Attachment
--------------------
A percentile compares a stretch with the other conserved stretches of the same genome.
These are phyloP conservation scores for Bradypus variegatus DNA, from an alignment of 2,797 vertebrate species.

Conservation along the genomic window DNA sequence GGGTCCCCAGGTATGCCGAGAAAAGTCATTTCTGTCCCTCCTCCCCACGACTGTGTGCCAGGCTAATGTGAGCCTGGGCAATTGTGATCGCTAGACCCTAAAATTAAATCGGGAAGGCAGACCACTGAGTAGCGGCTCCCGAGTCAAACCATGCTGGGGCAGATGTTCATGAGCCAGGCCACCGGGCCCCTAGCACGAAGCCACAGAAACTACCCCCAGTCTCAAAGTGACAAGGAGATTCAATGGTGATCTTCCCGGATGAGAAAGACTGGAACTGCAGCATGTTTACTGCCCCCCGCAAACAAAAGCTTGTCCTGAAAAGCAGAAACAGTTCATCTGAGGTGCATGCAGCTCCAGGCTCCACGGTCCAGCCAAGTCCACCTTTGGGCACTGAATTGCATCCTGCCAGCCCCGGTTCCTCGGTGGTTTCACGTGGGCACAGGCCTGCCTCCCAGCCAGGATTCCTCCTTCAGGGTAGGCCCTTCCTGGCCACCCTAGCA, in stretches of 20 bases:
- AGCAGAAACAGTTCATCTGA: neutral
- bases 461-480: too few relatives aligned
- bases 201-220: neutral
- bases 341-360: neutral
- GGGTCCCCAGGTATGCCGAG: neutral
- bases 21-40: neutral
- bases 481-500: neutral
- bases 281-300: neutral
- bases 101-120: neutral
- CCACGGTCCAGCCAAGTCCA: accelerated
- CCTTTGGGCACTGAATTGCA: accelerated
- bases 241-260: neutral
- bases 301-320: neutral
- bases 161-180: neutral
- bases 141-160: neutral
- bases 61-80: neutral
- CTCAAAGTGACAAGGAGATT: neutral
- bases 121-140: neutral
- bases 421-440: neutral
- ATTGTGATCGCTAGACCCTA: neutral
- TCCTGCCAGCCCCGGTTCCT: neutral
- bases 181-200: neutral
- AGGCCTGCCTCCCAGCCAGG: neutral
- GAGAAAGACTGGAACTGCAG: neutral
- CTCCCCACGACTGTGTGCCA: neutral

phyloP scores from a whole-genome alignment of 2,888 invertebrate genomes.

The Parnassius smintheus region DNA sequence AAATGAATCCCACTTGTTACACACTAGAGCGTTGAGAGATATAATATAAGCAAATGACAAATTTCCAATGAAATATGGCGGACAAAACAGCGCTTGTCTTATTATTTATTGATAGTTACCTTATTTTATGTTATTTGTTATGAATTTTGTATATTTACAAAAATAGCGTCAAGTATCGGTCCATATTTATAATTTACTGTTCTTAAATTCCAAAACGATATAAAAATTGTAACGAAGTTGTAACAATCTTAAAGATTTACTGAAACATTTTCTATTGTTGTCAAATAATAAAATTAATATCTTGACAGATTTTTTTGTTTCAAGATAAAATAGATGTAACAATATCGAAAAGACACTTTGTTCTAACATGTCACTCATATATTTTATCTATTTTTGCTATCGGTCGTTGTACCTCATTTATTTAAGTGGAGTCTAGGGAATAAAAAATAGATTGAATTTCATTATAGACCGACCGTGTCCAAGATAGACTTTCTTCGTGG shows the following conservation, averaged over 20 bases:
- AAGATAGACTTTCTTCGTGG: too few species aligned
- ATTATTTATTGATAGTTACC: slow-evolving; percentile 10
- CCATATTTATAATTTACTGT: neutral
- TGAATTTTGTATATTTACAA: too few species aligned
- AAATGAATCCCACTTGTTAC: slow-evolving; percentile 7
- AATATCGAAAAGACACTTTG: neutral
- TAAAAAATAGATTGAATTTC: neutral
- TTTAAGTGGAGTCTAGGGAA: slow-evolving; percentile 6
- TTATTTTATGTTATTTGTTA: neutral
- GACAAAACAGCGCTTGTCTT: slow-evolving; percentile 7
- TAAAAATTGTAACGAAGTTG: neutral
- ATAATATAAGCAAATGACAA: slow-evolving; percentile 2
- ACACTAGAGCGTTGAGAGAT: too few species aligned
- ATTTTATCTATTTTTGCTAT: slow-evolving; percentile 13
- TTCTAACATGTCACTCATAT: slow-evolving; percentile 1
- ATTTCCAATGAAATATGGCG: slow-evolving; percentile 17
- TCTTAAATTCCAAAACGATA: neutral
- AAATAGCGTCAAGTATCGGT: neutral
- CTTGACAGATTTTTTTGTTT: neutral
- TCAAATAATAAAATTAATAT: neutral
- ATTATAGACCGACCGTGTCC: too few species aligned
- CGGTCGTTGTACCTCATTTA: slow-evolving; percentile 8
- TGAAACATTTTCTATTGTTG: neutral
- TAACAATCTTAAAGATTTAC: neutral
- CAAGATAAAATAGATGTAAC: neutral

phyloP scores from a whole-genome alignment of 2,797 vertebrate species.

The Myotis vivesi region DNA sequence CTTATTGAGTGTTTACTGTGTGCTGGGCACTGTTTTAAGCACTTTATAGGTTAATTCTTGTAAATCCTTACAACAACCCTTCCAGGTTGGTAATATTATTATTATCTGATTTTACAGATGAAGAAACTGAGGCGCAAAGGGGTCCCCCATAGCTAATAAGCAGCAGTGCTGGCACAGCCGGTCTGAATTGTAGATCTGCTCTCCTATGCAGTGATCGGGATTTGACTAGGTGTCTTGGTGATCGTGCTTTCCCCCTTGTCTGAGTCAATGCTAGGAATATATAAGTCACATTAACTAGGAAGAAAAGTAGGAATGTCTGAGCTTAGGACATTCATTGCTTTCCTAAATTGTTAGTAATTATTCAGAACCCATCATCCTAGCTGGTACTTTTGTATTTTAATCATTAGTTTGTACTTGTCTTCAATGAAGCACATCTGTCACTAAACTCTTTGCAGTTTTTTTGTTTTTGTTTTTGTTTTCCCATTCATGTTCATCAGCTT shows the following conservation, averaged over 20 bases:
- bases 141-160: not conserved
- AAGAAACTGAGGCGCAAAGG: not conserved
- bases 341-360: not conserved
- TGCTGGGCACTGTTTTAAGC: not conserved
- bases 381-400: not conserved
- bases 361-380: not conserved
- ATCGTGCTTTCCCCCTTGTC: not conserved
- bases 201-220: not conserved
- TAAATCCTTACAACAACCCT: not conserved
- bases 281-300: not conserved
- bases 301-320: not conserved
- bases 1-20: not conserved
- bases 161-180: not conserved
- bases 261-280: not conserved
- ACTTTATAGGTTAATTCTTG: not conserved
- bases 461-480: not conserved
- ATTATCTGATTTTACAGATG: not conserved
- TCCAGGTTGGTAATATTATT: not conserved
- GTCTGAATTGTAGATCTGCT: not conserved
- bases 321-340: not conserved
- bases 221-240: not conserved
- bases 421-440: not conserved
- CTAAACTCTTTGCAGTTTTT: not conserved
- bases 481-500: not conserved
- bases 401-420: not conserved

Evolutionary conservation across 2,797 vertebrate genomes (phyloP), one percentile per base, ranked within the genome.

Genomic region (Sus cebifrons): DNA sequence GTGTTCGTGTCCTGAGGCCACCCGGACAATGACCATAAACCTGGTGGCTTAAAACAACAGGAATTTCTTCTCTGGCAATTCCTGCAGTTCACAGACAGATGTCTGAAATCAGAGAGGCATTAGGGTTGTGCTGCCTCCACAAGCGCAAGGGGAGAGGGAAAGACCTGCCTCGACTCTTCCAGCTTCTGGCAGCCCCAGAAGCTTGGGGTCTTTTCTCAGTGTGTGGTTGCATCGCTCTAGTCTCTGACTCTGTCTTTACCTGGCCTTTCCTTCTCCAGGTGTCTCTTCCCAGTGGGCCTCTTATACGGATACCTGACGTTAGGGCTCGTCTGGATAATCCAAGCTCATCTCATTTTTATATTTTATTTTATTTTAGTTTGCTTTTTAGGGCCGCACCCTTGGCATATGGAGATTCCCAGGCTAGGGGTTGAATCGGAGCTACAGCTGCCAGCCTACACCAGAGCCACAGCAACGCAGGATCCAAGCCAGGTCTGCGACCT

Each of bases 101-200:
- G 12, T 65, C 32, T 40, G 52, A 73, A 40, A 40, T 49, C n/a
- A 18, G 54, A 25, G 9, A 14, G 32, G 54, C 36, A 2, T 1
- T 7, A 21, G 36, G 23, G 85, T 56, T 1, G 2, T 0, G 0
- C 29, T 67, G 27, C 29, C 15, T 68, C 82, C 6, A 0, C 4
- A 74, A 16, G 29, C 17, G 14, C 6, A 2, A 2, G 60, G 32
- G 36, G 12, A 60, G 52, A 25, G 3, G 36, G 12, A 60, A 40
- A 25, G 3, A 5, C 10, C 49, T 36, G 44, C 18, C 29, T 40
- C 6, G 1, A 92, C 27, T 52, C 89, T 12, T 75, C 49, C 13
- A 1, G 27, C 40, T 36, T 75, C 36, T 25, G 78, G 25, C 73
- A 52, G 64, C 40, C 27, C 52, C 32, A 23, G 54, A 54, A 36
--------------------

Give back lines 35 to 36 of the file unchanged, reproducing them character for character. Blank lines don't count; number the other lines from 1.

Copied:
- AAATGAATCCCACTTGTTAC: slow-evolving; percentile 7
- AATATCGAAAAGACACTTTG: neutral